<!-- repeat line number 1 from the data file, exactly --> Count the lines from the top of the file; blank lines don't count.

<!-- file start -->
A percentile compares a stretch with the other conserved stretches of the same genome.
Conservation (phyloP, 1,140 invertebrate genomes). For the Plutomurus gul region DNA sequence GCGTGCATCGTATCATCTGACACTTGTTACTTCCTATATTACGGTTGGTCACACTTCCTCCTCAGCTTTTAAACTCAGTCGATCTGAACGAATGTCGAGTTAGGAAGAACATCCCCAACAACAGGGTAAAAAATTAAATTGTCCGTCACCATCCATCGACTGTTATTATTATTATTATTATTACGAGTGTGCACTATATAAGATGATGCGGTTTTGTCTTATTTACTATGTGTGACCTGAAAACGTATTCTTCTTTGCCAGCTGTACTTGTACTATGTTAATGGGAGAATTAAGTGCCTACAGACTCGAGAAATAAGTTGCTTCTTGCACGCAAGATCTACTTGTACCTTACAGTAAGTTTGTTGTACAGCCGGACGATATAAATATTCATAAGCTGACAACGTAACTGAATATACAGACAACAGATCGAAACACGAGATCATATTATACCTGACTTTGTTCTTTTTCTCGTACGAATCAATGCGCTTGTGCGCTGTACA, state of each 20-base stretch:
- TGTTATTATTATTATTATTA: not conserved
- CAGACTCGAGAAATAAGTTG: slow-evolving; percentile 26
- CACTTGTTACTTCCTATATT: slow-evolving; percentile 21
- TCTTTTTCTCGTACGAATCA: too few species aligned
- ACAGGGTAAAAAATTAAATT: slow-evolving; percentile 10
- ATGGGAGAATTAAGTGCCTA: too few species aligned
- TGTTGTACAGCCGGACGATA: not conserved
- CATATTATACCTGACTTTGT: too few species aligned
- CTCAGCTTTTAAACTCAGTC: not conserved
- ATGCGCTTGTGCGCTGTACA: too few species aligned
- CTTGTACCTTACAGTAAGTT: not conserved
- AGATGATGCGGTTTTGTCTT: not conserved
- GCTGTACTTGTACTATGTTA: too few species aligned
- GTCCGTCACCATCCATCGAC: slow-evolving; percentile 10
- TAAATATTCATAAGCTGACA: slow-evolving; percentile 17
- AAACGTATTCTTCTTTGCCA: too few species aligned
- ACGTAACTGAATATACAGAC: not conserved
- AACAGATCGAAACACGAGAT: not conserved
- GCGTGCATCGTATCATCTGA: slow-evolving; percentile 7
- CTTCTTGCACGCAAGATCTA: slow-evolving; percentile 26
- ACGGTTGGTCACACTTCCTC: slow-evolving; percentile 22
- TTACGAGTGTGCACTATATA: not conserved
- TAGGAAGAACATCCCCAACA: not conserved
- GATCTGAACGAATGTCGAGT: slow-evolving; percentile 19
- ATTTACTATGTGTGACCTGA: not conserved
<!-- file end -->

A percentile compares a stretch with the other conserved stretches of the same genome.